Selection of students
A fundamental goal of the course is to make students aware of the interdisciplinary nature and diversity of researchers in biochemistry and cell biology. Screening of student applicants is competitive, with emphasis on potential for bioscience research. The variation in scientific backgrounds of the students is taken into account, and the incoming class is selected to represent a broad distribution of backgrounds that include cell biology, biochemistry, genetics, biophysics and bioengineering. In addition, the student body represents a broad spectrum of nationalities and affiliations. Achieving these objectives requires active and far-reaching recruitment efforts, a task that includes students and faculty previously involved in the courses as well as advertising with widespread visibility.
The 2010 participants stated in evaluations that the course had a positive impact on their career development: It increased student motivation for pursuit of a scientific career and, in some cases, also encouraged them to seek training abroad. Numerous collaborations, student internships and faculty sabbaticals have resulted from relationships formed during the courses. Nonscientific activities, such as faculty-versus-student beach soccer matches and late-night churrascos, contribute to the development of long-lasting friendships.
Due to the international nature of the IICCBB courses and necessary travel for many participants, the expenses associated with organizing the courses are considerable. Numerous funding agencies have generously supported the IICCBB's efforts throughout the years, though the support is frequently inadequate to defray all expenses associated with the course. Student travel and accommodations are priorities. Participating faculty members often pay for travel and other course-related expenses from their personal funds.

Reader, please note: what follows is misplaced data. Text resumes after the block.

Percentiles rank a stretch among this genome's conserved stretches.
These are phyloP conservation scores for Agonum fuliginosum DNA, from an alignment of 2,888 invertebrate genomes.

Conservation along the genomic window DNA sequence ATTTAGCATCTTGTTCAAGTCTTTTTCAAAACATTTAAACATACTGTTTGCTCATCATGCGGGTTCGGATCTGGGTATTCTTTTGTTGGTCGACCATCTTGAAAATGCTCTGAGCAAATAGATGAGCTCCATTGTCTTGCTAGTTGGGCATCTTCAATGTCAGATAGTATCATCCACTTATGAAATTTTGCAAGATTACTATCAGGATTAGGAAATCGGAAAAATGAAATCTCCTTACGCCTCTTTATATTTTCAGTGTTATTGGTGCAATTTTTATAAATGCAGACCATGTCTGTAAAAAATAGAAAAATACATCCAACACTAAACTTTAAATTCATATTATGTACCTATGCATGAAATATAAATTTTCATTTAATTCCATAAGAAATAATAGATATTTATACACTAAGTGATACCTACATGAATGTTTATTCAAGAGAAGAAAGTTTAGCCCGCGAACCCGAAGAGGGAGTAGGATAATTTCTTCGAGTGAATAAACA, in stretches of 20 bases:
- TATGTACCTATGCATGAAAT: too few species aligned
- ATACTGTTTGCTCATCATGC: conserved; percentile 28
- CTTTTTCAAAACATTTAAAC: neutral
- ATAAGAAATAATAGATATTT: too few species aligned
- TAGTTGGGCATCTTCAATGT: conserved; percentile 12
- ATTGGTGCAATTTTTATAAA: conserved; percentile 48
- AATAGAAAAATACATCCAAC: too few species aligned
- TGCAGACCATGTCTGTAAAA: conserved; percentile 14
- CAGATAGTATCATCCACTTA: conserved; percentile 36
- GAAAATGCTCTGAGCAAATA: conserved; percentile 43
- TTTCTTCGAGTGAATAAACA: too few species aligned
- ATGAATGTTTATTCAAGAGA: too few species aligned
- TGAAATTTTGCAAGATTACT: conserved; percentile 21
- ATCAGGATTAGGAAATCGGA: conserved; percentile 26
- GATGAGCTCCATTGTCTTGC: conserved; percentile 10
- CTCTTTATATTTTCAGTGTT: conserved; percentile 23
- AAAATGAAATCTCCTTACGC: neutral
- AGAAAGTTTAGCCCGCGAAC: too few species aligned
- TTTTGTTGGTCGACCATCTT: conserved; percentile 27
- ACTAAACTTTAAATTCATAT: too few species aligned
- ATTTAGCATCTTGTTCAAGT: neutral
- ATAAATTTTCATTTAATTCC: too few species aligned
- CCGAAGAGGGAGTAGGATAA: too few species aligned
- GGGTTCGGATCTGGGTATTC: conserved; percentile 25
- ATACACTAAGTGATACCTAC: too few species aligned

The IICCBB has succeeded in organizing over 20 courses and symposia with more than 1,500 students from more than 28 countries and over 100 faculty members from more than 15 countries. We are working to secure funding to offer regularly scheduled annual IICCBB courses in countries throughout the Americas. The long-term mission is to expand and merge these efforts with others to foster scientific networks that are truly global and contribute to the development of scientific capacity in nations currently lacking these connections. Student feedback regarding career-development impact, in addition to the research collaborations and publications that have emerged from contacts established at IICCB-organized events, indicates that the courses are successful on several levels and that we are on track to accomplish this mission.
1. Benech, J. C., Galina, A., Cameron, C., Teixeira, A., Garcia, R., Sotelo Jr., J. R., Verdes, J. M., Sasso, A., Calliari, A., Kun, A., and Sotelo, J. R. (1995) Biochemical education: A strategy to introduce young students to biochemical research: Report of an IUBMB workshop held in Montevideo, Uruguay, April 12 – 16, 1993. Biochem. Educ. 23, 192 – 193.
L.C. Cameron (firstname.lastname@example.org) is a professor in the Laboratório de Bioquímica de Proteínas, Universidade Federal do Estado do Rio de Janeiro in Brazil.